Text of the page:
It’s clear we’re living in a digital renaissance. Just over a decade ago, the Internet was mostly used for chatting with friends and watching funny videos. Now, we do all those things plus more serious ones like running our businesses and personal lives using digital services. Today, you can instantly create and share a profits spreadsheet in one tab and order a pizza to reward yourself in another. But for every convenience digital services offer us, there is an ever-present obstacle: creating and remembering all of those passwords.
In 2019, it’s estimated that computer users have nearly 200 digital accounts between their work and personal systems, each requiring an individual login. When you add in that 59% of people forget their passwords to an individual account 1 to 5 times in a year and that 80% of breaches can be traced back to cracked passwords, it becomes clear we’re facing issues of cybersecurity and our own sanity.
To pile on, Hackers are getting better at decrypting login information, which is bad news for the 25% of people who still report using less secure passwords (i.e. “qwerty,” “12345,” or any single word with numbers or punctuation added). So how are we supposed to combat these attacks and keep our data safe?
We have a simple answer: passphrases.
What’s the Difference Between Passphrases and Passwords?
The biggest advantage of a passphrase is in its name: it’s a phrase or sentence rather than just one or two words. Hackers might be getting better at guessing simple words based on trends or specific information they might know about an individual, but by adding multiple words in a string greatly reduces the chances they’ll make a correct guess.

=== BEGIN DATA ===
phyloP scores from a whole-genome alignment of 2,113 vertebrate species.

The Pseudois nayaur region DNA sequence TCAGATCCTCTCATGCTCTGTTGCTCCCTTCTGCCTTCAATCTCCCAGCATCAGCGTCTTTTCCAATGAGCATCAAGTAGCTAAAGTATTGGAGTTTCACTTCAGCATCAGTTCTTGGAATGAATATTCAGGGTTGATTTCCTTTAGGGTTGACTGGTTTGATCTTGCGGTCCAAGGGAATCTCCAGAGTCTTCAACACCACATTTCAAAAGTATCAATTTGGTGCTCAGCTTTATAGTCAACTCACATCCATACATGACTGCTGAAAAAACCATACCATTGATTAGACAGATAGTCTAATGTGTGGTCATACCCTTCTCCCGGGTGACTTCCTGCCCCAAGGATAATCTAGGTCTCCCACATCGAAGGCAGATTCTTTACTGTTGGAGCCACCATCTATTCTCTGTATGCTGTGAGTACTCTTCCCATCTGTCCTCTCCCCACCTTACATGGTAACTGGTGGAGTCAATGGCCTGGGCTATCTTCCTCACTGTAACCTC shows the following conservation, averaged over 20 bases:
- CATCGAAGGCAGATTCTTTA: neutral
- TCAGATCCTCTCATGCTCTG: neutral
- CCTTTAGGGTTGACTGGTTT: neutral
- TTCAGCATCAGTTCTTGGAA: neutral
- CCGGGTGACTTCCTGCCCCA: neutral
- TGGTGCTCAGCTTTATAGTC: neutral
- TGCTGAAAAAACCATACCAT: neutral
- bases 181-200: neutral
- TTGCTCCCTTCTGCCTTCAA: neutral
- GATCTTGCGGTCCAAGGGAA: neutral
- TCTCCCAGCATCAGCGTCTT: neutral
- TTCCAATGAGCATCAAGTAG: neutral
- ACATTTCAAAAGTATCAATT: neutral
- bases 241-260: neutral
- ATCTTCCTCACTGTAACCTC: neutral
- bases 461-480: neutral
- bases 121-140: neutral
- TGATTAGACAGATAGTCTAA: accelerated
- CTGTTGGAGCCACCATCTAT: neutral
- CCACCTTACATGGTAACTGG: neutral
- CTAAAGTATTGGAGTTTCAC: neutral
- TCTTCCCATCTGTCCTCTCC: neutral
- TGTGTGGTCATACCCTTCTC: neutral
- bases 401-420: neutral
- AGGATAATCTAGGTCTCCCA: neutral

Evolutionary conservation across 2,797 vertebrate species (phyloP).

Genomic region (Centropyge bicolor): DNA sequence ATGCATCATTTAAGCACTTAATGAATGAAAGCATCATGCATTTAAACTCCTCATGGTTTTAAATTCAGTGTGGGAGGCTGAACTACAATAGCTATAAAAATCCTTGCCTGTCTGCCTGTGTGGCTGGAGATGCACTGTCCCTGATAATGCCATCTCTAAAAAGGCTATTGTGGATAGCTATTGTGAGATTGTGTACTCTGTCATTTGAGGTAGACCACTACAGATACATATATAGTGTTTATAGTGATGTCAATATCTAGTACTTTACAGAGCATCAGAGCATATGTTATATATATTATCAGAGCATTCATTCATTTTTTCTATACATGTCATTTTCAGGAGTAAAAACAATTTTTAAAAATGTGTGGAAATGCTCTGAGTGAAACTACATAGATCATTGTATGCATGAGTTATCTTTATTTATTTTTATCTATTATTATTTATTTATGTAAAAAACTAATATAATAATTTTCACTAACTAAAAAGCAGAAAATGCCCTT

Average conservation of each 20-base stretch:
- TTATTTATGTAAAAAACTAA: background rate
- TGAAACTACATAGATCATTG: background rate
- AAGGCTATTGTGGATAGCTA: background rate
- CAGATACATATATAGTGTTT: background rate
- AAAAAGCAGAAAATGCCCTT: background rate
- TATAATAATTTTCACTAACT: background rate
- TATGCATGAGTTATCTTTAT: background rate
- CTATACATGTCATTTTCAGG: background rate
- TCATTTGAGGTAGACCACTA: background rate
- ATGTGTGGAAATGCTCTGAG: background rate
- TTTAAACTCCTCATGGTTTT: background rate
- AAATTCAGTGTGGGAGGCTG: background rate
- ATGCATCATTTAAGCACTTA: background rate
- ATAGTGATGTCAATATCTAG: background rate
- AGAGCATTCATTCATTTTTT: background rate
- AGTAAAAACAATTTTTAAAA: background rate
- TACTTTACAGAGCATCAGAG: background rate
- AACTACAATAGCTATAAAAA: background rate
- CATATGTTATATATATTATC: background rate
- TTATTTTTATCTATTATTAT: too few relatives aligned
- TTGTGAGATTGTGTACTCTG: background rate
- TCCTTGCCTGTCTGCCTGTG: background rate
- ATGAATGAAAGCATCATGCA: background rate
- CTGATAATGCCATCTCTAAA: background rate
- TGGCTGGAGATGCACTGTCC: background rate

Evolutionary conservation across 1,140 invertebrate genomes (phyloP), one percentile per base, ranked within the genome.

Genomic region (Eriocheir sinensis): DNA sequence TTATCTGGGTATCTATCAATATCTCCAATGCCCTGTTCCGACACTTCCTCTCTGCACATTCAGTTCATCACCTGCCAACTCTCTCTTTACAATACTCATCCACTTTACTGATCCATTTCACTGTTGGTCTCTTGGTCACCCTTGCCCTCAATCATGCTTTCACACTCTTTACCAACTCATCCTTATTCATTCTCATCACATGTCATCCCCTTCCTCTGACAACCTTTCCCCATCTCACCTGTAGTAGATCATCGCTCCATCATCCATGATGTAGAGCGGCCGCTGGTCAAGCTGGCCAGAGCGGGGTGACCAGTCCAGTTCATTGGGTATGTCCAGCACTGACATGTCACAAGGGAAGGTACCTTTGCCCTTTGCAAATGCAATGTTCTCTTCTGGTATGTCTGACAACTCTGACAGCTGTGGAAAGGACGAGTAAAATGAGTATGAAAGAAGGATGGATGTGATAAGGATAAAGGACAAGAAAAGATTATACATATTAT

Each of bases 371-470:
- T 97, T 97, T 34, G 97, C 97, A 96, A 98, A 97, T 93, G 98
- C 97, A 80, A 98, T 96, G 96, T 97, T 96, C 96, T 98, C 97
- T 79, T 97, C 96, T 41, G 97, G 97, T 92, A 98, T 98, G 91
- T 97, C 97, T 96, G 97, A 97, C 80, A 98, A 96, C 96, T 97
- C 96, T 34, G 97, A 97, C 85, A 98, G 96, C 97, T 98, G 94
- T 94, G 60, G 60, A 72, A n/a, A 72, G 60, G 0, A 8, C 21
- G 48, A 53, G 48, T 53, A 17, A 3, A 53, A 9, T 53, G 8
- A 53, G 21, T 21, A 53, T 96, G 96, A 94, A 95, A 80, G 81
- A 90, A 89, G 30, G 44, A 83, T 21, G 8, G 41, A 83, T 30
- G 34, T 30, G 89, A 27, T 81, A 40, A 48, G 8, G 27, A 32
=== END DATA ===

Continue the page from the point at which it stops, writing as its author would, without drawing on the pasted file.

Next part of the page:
Take this blog post for instance – many authors could have written it, all of them sharing the same message, but the probability they would express themselves using the same words is extremely low.
Another benefit of passphrases is their memorability. Creating a simple sentence to associate with each account is easier to remember than trying to recall a series of random numbers, letters, and punctuation. Many online services are moving towards requiring passphrases due to these benefits. You might even get rid of the risky notepad containing all your bank and other account information.
So, How do I Create a Secure Passphrase?
As a general rule, the longer and more personalized or specific your passphrase is, the better. And don’t forget to use spaces!
While something like “i love my dog” will be stronger than a traditional password, personalizing it to “i love my golden retriever named spot” makes a significant improvement. By using this passphrase for an account related to your pet makes it easier to remember as well.
Passphrases also improve with the addition of capitalizations and numbers, just like traditional passwords. This helps them meet complex rules required by various accounts and, again, make your passphrase more secure. For example, a good passphrase for your SmartFile account might be: “I trust SmartFile to Keep My Data Secure in 2019!”
Now you have all the tips you need to get started securing your data with passphrases. We’re going to get this blog posted and then order ourselves a celebratory pizza.
If you’re interested in really securing your information and access to your large files with SmartFile’s professional support, get started with a free trial today – no credit card required!